We also had a beautiful look at stalagmites and stalactites – some hanging down from the ceiling of the cave and some of the calcification forming below and joining it in the middle. It was fun seeing the calcites, because Mrs. Perry taught us about them this year in fourth grade. After the caves, everyone was hungry, so we retired to a little bay, where we took a dinghy to a secluded beach to have lunch.
Our Sailboat and Little Dinghy
It was our own private beach!
Lunch included Tom Ka Chicken Soup, made out of coconut milk, one of my Thai favorites! While the cook was cooking lunch, we were definitely preoccupied by this crazy and hungry little monkey who tried to steal our food.
After lunch, we headed back to the harbor– but not without some excitement: First, I got to jump off the top of the boat!
This was high – jumping from the roof of the cabin!
Second, there were two big storms on either side of us, so we lowered our sails. We motored into the harbor just at the edge of the storms…. And then it was sunny again. https://youtu.be/0pkSh1QHPw0 Look for more posts from your Junior WorldTrek Reporter Keep Calm and Travel Around the World
Hello everybody from around the world. Since the terrible and tragic earthquake in Nepal, we have decided to lengthen our stay in South Africa by 12 days instead of going to Nepal. Fortunately for everyone we were planning to spend time with in Nepal, things are okay – no one is hurt at our trekking company! All the people at the hotel Mandela are safe, and also, the girls’ school where we were going to volunteer. We are so thankful that everyone, including my friend, Seema’s, family is fine, and no one is hurt.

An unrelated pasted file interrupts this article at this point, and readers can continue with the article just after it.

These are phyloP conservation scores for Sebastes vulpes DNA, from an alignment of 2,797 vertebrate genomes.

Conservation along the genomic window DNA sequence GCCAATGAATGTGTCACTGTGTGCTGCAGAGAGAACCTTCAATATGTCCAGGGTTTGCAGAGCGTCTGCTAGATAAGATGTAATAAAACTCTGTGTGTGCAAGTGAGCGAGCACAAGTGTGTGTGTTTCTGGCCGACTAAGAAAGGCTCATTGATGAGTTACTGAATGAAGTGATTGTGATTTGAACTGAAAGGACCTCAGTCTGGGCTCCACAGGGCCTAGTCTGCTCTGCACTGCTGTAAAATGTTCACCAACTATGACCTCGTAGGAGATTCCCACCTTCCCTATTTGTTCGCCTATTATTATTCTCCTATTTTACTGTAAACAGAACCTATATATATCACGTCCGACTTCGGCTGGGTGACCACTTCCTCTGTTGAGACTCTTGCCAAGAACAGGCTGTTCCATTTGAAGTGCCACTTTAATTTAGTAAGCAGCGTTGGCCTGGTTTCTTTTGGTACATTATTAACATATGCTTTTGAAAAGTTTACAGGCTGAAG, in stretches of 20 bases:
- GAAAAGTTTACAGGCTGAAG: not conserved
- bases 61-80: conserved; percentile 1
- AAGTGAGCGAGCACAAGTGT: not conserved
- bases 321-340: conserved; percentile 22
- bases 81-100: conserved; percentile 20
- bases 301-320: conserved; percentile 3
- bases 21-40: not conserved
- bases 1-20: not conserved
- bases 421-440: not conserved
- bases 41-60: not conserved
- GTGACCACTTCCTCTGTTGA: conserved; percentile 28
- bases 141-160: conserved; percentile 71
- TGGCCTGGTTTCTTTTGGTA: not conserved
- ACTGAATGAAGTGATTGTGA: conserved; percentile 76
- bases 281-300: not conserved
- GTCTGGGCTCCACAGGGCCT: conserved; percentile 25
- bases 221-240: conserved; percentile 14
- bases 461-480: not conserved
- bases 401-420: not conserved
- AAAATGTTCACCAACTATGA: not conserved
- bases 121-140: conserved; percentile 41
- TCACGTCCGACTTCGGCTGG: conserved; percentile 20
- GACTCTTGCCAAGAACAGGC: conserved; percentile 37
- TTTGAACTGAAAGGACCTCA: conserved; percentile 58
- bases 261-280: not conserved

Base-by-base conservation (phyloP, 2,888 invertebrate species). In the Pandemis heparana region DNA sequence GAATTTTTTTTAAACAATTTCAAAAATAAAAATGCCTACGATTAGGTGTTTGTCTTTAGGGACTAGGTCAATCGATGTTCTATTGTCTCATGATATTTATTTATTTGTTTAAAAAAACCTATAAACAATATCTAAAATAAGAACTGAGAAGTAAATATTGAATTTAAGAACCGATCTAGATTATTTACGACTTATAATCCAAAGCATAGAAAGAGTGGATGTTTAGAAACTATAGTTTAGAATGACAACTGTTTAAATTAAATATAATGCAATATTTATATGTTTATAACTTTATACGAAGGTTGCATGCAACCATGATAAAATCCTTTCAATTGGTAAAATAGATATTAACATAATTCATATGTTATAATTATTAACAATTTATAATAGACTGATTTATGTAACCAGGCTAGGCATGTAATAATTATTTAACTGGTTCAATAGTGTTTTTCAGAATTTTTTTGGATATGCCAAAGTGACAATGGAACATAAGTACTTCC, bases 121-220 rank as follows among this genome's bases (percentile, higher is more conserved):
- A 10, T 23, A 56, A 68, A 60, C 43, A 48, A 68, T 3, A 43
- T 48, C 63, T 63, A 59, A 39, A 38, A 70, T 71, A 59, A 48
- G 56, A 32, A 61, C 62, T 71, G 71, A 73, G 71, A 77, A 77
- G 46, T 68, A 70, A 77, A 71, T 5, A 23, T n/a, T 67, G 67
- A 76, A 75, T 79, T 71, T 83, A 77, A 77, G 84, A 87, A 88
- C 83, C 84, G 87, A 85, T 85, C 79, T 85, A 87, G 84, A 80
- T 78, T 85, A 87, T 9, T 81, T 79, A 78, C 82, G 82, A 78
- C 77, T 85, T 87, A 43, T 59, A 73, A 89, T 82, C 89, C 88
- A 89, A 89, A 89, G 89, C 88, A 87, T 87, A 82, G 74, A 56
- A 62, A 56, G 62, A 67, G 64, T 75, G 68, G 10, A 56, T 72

We had a very long plane ride and my Mommy and I got food poisoning when we arrived in Cape Town , via Doha, on Qatar Airlines. Sometimes really unpleasant things happen when you are not in the mood.
Our first adventure in Cape Town was going on the hop-on/hop-off bus. It reminded me of the red double-decker buses in London.
We Took the Blue Route the Next Day
Camps Bay, back side of Table Mountain
We stopped in different places all over Cape Town. We did this mainly to get the overview of all of Capetown to see ere we where wanted to spend more time — I will tell you about this in future posts!
The Working Harbor at the Waterfront
Cape Town Center has a New Orleans look and feel to it!
Lots of Day Activity at the Waterfront
And Fun Night Activity on the Waterfront
One place we stopped on the second day of the bus tour was the World of Birds.
Have a look and listen to what this fantastic place is all about on this video:
The world of birds is the largest bird sanctuary in Africa and is one of the top destinations in the world for ornithologists.
You will notice that there are no fences in between us an the birds!!
It was awesome!
Instead of having the birds in cages, you can walk with them – really walk with them!
Come on it is not every day that you go walking with peacocks, or owls for that matter!
As you can see, this place in Cape Town South Africa is not just for the birds!
It was a big day! Thank goodness we had a great place to stay, right on the beach and our Airbnb hosts were wonderful! More on our hosts in coming posts.
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Now we have experienced the golden Thailand!
Ploy took us to one of the most amazing places, a gianormous surprise…